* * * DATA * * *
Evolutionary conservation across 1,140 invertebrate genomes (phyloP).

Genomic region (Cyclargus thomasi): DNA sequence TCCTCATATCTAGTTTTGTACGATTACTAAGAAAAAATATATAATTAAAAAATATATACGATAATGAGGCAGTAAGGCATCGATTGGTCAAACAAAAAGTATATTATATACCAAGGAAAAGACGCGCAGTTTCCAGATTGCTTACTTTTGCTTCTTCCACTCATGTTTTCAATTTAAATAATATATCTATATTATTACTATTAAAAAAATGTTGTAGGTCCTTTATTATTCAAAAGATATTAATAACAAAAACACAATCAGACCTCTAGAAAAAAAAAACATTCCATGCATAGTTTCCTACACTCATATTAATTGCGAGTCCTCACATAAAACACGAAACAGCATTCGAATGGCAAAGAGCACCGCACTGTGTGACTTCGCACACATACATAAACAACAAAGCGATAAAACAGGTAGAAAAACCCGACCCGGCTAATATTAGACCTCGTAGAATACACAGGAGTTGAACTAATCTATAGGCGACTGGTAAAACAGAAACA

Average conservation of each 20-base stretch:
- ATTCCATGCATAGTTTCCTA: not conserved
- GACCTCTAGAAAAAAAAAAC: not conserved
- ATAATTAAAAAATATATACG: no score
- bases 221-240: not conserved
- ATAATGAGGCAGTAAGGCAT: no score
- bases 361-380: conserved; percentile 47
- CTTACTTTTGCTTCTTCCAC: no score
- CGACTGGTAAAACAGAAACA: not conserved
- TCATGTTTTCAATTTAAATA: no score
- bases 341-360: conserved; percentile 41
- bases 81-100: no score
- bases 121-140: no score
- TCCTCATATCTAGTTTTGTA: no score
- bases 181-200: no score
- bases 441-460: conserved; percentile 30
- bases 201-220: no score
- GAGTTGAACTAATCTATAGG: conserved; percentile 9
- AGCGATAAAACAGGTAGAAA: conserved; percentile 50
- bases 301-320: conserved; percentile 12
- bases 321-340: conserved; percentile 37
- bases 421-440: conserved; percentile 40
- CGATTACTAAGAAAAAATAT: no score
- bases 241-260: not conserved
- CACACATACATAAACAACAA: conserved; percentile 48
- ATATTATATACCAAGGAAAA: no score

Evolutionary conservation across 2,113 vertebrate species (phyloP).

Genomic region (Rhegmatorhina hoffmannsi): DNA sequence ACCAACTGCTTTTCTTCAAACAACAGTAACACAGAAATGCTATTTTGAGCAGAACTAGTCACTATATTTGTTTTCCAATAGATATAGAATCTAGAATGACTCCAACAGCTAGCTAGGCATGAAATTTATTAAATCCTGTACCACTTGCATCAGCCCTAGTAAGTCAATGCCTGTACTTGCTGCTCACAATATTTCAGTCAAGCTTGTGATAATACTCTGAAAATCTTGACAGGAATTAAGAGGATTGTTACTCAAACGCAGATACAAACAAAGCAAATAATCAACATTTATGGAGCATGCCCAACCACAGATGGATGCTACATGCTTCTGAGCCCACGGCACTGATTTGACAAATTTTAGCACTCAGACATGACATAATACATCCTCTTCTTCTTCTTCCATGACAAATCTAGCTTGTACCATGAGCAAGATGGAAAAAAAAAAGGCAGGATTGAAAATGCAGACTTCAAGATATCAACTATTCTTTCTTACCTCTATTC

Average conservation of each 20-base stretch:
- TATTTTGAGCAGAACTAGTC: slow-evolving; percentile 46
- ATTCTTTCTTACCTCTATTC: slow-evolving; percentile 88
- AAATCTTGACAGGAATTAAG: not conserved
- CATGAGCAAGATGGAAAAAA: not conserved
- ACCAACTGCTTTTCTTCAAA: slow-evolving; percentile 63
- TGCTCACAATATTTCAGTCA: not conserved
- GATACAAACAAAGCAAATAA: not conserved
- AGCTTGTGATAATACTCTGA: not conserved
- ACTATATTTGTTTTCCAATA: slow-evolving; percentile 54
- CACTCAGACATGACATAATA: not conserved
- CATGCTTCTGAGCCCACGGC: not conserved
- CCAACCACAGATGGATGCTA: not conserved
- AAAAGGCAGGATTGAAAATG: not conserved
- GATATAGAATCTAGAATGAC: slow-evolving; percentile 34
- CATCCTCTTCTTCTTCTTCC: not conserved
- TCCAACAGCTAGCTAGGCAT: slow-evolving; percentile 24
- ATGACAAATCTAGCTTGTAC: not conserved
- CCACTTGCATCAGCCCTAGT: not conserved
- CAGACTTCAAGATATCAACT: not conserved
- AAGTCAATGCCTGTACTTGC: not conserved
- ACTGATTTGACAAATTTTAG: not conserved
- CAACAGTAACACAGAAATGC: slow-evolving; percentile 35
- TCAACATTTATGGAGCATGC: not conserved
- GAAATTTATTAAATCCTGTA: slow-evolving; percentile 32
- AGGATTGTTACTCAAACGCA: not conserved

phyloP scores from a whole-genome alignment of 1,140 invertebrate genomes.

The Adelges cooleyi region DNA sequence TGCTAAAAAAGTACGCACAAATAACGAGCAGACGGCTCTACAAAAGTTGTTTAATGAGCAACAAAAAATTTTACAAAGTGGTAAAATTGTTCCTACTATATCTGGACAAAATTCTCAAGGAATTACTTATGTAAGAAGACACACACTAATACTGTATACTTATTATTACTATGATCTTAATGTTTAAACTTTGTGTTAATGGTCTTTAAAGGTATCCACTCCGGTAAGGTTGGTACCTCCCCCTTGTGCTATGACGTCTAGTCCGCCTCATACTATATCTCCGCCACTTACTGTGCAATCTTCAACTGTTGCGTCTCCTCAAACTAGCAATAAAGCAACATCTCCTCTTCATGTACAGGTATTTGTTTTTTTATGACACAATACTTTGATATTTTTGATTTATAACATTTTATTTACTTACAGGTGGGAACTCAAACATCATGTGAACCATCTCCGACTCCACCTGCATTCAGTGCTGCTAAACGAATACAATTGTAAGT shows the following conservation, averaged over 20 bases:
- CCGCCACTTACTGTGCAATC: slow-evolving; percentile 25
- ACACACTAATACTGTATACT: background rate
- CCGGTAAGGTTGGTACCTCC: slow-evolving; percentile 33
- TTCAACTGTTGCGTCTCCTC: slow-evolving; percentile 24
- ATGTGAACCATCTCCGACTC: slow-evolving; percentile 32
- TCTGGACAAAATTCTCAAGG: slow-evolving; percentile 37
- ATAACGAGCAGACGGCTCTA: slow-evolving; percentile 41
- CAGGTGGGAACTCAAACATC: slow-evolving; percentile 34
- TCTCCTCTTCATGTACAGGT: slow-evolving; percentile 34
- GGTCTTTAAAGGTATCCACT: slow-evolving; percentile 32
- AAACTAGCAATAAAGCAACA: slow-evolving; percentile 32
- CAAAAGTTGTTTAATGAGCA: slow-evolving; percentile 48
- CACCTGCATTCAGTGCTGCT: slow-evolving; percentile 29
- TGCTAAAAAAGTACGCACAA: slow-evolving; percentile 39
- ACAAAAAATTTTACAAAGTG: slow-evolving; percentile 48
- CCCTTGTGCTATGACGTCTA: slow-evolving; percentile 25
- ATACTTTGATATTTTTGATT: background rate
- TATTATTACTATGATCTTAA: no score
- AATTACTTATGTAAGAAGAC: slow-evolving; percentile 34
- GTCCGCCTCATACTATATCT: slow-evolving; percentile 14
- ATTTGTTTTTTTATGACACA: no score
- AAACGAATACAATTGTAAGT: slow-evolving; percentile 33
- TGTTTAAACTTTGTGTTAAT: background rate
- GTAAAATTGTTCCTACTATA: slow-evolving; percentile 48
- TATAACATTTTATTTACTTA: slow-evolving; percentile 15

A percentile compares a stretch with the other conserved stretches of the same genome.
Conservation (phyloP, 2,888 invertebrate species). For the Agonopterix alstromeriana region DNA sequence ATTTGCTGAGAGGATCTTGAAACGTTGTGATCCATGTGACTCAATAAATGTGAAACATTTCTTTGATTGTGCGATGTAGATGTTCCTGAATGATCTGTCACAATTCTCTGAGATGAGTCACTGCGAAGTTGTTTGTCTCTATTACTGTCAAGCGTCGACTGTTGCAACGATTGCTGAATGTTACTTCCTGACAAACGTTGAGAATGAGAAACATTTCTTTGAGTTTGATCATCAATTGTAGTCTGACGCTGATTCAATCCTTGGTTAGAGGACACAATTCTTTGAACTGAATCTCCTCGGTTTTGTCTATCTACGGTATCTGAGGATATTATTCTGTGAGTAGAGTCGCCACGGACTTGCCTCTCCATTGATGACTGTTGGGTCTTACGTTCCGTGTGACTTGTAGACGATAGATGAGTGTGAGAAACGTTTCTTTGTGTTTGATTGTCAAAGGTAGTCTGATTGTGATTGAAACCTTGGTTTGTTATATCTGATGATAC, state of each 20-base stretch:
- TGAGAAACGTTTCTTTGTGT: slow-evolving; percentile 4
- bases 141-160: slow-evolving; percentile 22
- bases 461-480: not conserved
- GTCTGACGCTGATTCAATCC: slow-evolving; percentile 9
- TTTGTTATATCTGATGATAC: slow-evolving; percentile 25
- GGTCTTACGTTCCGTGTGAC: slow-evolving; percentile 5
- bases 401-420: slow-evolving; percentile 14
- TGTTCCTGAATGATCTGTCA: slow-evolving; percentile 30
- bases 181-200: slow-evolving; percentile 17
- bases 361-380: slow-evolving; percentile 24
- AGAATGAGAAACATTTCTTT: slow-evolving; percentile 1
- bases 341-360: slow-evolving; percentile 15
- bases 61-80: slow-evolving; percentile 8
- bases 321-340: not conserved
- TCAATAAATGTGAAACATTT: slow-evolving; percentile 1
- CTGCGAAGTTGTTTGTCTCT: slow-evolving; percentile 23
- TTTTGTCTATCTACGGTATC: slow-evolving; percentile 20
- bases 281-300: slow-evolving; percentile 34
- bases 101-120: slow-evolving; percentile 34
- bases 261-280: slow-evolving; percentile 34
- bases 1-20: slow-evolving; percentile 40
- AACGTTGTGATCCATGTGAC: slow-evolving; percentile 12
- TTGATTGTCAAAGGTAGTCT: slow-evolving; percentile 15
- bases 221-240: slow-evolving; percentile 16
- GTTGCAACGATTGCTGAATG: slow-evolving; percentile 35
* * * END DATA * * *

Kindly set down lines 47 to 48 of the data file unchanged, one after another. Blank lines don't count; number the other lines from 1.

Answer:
- TCCAACAGCTAGCTAGGCAT: slow-evolving; percentile 24
- ATGACAAATCTAGCTTGTAC: not conserved